English wine threatened by increased duty

By Nicholas Robinson contact

- Last updated on GMT

Too high: tax on the UK wine sector is worrying producers
Too high: tax on the UK wine sector is worrying producers

Related tags: Wine, Sparkling wine, European union, Chancellor

English sparkling wine producers may be put under unnecessary pressure if Chancellor of the Exchequer Philip Hammond implements proposals to raise tax on the sector.

Wine producers have aired their concern in a letter to the Government ahead of the Autumn Budget next month, calling for planned hikes to be scrapped.

Among the 12 frustrated Wine & Spirits Trade Association (WSTA) members is the organisation’s chief executive Miles Beale, who claimed English wine has the potential to follow in the footsteps of New Zealand, if the right support is given.

‘Great British success story’

“English wine is a great British success story and we are now producing top quality wines for the home market as well as to export,” said Beale.

“The UK has the potential to follow in the footsteps of New Zealand’s trail-blazing wine success story, yet the industry is being held back by the staggering amount of duty it has to pay. By adding to its already high tax bill this year, the chancellor will hurt the industry’s ability to grow, invest, export and create new jobs.”

Following the freeze in 2015, wine duty income rose by £136m, up by 3.6% on the previous year, according to the WSTA.

In March the chancellor increased wine duty by 3.9%, adding 8p to a bottle of still wine and 10p to a bottle of sparking.

Wine producing countries

This compares with competing wine producing countries, which pay significantly less in wine duty. New Zealand pays half that of the UK, at £1.18 a bottle of still or sparkling wine.

France’s wine industry is heavily supported by theit government, with consumers paying the equivalent of 7p in duty for a bottle of sparkling and 3p for still.

Compared with the whole of the EU, Britain is the highest taxed, with drinkers paying 68% of all wine duties collected by all 28 EU Member States, according to the WSTA.

Producers’ comments:

Sam Linter managing director and head winemaker at Bolney Wine Estate:

“We find it difficult to understand why the chancellor insists on continuing to tax so heavily this great British product.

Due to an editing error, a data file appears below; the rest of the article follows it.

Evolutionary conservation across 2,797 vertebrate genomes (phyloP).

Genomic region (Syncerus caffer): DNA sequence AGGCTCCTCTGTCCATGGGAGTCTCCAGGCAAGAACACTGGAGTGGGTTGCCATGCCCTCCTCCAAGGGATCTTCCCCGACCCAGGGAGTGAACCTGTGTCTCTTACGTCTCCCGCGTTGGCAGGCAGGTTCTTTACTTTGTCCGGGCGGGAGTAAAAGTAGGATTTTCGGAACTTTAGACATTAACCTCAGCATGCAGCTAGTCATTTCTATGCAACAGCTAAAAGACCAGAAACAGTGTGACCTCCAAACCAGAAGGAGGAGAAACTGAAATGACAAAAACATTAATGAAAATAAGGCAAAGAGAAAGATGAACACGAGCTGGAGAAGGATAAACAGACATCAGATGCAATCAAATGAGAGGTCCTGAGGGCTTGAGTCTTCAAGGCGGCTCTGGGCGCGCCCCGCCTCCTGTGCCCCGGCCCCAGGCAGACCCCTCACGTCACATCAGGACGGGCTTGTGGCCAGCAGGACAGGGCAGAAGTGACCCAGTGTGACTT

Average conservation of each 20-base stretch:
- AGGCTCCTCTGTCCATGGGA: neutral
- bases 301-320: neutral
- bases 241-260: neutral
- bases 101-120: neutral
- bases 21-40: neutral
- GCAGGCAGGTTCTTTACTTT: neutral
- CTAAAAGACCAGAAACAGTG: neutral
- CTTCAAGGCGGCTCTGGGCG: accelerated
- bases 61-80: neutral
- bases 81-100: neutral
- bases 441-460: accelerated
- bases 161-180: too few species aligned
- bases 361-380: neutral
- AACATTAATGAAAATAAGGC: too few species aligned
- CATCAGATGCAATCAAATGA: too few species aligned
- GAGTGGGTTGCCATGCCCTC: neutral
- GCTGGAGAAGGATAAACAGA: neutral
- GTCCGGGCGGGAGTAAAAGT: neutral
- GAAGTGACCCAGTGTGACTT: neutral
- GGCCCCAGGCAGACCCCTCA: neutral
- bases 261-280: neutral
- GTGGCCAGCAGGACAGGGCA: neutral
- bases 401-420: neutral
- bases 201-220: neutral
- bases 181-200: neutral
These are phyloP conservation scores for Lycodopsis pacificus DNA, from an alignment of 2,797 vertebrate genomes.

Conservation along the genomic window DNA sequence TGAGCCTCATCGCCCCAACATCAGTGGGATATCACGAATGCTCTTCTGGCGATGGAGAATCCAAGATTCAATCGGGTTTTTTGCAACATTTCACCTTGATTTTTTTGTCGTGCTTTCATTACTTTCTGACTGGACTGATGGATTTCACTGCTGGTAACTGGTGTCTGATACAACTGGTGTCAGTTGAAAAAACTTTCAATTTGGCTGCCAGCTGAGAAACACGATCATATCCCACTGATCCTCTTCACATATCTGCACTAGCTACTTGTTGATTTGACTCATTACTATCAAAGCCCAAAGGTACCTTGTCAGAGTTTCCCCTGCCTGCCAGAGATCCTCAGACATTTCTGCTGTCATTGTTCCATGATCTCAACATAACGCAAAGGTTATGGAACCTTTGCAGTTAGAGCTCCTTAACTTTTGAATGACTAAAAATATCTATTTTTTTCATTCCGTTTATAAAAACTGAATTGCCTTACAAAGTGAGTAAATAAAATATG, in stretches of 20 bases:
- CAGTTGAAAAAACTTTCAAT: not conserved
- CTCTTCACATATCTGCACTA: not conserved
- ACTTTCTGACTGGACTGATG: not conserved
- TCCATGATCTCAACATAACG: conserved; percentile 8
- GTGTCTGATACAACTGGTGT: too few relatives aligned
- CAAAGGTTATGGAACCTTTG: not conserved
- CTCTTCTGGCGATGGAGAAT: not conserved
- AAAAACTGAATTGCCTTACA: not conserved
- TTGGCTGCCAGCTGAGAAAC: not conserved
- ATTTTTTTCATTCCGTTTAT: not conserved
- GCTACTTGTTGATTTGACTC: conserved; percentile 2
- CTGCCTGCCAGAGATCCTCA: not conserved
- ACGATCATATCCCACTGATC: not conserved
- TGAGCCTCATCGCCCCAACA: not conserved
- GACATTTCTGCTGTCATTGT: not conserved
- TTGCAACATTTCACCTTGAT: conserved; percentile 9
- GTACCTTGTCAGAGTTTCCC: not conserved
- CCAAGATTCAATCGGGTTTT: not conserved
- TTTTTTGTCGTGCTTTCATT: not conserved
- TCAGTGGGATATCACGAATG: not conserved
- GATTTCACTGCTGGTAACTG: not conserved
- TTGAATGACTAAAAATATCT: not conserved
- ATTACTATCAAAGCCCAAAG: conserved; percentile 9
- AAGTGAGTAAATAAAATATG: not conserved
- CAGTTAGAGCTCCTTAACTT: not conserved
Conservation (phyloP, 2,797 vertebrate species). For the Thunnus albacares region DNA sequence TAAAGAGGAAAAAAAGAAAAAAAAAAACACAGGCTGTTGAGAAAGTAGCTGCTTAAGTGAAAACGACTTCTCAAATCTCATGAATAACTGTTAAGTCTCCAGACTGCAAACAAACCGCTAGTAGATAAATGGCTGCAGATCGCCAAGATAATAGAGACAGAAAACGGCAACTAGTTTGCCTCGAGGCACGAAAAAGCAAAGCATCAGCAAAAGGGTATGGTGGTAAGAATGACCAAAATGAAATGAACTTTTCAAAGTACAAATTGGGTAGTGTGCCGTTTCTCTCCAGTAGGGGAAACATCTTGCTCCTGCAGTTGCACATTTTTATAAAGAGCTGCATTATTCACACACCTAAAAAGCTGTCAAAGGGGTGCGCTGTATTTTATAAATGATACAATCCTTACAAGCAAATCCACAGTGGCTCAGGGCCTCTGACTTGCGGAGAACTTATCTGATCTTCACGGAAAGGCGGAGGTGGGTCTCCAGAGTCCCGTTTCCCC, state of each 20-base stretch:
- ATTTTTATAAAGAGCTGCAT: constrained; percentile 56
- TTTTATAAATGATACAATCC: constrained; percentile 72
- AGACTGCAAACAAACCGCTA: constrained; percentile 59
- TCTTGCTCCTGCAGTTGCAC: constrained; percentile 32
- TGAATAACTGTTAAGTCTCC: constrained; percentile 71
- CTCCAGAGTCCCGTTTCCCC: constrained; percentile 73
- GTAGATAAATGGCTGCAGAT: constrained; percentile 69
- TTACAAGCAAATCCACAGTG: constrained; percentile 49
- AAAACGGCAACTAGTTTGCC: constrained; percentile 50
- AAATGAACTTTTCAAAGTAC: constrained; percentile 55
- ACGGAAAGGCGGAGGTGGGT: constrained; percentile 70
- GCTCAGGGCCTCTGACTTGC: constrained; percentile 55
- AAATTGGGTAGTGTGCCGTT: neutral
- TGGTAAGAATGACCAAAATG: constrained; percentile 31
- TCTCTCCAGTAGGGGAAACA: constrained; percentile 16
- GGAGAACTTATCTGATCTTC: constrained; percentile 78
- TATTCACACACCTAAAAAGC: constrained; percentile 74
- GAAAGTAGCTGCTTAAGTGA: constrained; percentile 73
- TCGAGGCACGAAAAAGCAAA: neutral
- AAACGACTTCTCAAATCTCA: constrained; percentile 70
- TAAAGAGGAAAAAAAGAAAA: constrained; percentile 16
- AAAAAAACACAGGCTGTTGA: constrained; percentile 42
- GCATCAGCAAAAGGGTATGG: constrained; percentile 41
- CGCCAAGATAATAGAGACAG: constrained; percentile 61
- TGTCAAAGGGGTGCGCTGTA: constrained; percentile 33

“We can now proudly say that our wines are competing with some of the best all over the world, and it is disappointing that we are being taxed so heavily at home. We are fully behind the WSTA’s call for the chancellor to freeze wine duty and help the English wine industry continue to grow.”

Mark Driver, founder and owner of Rathfinny Wine Estate with his wife Sarah:

“When two thirds of wine produced in England is sparkling wine and it’s widely perceived as some of the best sparkling wine in the world, it seems illogical that the duty on sparkling wine is 28% higher than still wine.

“In fact it’s the most harshly treated of all alcohol categories. We support the WSTA’s call to freeze wine duty and we’d like to see the government support our growing domestic sparkling wine industry by harmonising the rate of duty between still and sparkling wine.”

“In March the chancellor increased wine duty by 3.9% which added 8p to a bottle of still wine and 10p to sparkling. Yet despite the rise, the Chancellor now plans to increase wine duty again, just eight months after the last one, by 3.4% in the November Budget adding another 7p to still and 9p on sparkling.

“The rapid spread of English vineyards making top quality wine has led experts to comment that the UK is where New Zealand was 30 years ago in the comparative size and the success of its wine industry.

“To have a chance of emulating New Zealand’s successes the English and Welsh wine industry needs its government's backing.”

Related topics: Wine

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